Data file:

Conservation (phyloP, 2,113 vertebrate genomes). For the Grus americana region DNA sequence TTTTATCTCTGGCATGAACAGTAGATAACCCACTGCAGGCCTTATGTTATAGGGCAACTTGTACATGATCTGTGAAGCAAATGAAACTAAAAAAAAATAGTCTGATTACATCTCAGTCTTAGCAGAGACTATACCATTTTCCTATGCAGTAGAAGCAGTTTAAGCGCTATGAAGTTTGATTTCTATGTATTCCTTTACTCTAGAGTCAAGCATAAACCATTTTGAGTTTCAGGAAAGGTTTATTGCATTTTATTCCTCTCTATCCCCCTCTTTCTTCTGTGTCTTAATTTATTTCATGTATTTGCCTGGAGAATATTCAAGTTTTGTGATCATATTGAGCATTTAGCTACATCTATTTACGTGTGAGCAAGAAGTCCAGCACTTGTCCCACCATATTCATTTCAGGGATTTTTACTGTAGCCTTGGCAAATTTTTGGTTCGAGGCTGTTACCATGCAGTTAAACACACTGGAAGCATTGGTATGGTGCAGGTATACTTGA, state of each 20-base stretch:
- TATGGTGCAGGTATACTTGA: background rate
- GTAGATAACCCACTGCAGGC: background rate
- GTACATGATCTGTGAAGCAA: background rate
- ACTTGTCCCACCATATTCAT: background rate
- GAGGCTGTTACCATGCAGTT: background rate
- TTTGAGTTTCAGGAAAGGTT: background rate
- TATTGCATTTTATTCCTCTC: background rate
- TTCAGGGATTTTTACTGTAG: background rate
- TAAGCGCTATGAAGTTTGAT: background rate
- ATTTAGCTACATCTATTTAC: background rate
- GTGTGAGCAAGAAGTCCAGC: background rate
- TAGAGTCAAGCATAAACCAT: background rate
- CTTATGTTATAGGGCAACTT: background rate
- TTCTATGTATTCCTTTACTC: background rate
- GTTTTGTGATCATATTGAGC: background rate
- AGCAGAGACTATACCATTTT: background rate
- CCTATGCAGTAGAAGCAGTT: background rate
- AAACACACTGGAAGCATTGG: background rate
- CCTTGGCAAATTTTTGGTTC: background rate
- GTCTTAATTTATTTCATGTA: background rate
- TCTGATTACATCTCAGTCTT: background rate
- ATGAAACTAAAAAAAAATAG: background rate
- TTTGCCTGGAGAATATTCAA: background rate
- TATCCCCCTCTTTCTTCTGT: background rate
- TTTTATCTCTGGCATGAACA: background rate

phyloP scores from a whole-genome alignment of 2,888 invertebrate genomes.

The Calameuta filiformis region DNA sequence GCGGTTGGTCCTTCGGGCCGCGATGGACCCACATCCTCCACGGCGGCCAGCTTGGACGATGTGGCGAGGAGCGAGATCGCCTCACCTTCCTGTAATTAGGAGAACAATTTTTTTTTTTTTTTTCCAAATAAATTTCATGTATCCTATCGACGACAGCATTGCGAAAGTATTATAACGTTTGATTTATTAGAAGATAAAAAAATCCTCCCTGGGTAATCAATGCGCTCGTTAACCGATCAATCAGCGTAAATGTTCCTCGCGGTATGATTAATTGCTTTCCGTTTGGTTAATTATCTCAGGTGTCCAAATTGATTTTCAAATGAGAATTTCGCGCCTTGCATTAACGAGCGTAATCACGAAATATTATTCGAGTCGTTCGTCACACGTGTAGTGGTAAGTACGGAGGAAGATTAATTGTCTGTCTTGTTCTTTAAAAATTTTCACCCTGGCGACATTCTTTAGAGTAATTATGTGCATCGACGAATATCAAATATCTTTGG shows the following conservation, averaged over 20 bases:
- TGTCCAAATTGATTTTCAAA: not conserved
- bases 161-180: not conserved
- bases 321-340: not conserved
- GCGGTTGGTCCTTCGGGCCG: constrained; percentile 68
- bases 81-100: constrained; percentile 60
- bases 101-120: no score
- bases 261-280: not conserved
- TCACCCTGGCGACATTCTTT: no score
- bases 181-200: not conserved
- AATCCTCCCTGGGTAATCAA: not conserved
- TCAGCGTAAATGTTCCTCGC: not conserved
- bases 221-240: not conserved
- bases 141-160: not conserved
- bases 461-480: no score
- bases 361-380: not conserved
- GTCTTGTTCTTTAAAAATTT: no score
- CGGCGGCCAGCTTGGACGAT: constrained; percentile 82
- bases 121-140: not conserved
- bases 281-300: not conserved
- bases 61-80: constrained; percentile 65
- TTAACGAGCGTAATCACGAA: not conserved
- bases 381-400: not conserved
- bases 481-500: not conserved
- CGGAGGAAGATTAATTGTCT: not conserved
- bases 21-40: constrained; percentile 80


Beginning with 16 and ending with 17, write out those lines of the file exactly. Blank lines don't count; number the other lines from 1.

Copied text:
- GTTTTGTGATCATATTGAGC: background rate
- AGCAGAGACTATACCATTTT: background rate